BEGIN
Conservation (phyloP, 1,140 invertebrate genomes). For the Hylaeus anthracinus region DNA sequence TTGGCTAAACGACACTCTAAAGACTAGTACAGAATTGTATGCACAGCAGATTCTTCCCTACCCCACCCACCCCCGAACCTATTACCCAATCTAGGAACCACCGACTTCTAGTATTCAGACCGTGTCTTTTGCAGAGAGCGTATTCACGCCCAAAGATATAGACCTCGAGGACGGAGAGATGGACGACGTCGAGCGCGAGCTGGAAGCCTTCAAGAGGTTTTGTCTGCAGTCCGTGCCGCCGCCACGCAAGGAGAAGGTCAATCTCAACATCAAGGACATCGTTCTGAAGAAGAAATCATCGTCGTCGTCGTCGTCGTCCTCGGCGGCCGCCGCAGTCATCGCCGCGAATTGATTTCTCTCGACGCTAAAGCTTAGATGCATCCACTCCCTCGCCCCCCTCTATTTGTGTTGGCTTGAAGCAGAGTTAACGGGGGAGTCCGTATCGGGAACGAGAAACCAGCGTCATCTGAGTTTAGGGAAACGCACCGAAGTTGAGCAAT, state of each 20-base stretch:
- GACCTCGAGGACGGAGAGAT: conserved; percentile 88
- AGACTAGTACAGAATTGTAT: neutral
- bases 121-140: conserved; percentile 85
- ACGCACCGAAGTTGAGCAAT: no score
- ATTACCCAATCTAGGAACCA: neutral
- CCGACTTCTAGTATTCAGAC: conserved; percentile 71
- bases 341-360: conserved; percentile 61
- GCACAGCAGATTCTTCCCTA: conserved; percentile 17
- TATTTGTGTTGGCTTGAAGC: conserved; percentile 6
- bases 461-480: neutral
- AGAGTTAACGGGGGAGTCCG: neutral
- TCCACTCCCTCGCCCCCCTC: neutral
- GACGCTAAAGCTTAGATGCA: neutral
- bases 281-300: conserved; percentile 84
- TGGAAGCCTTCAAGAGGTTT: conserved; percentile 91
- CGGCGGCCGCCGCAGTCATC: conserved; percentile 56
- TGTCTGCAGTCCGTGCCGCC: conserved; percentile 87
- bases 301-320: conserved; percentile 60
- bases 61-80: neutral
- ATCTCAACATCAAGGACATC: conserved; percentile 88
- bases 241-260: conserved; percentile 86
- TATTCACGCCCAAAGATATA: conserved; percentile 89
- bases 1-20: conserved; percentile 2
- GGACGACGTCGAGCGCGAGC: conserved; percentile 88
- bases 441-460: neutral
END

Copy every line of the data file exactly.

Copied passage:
Conservation (phyloP, 1,140 invertebrate genomes). For the Hylaeus anthracinus region DNA sequence TTGGCTAAACGACACTCTAAAGACTAGTACAGAATTGTATGCACAGCAGATTCTTCCCTACCCCACCCACCCCCGAACCTATTACCCAATCTAGGAACCACCGACTTCTAGTATTCAGACCGTGTCTTTTGCAGAGAGCGTATTCACGCCCAAAGATATAGACCTCGAGGACGGAGAGATGGACGACGTCGAGCGCGAGCTGGAAGCCTTCAAGAGGTTTTGTCTGCAGTCCGTGCCGCCGCCACGCAAGGAGAAGGTCAATCTCAACATCAAGGACATCGTTCTGAAGAAGAAATCATCGTCGTCGTCGTCGTCGTCCTCGGCGGCCGCCGCAGTCATCGCCGCGAATTGATTTCTCTCGACGCTAAAGCTTAGATGCATCCACTCCCTCGCCCCCCTCTATTTGTGTTGGCTTGAAGCAGAGTTAACGGGGGAGTCCGTATCGGGAACGAGAAACCAGCGTCATCTGAGTTTAGGGAAACGCACCGAAGTTGAGCAAT, state of each 20-base stretch:
- GACCTCGAGGACGGAGAGAT: conserved; percentile 88
- AGACTAGTACAGAATTGTAT: neutral
- bases 121-140: conserved; percentile 85
- ACGCACCGAAGTTGAGCAAT: no score
- ATTACCCAATCTAGGAACCA: neutral
- CCGACTTCTAGTATTCAGAC: conserved; percentile 71
- bases 341-360: conserved; percentile 61
- GCACAGCAGATTCTTCCCTA: conserved; percentile 17
- TATTTGTGTTGGCTTGAAGC: conserved; percentile 6
- bases 461-480: neutral
- AGAGTTAACGGGGGAGTCCG: neutral
- TCCACTCCCTCGCCCCCCTC: neutral
- GACGCTAAAGCTTAGATGCA: neutral
- bases 281-300: conserved; percentile 84
- TGGAAGCCTTCAAGAGGTTT: conserved; percentile 91
- CGGCGGCCGCCGCAGTCATC: conserved; percentile 56
- TGTCTGCAGTCCGTGCCGCC: conserved; percentile 87
- bases 301-320: conserved; percentile 60
- bases 61-80: neutral
- ATCTCAACATCAAGGACATC: conserved; percentile 88
- bases 241-260: conserved; percentile 86
- TATTCACGCCCAAAGATATA: conserved; percentile 89
- bases 1-20: conserved; percentile 2
- GGACGACGTCGAGCGCGAGC: conserved; percentile 88
- bases 441-460: neutral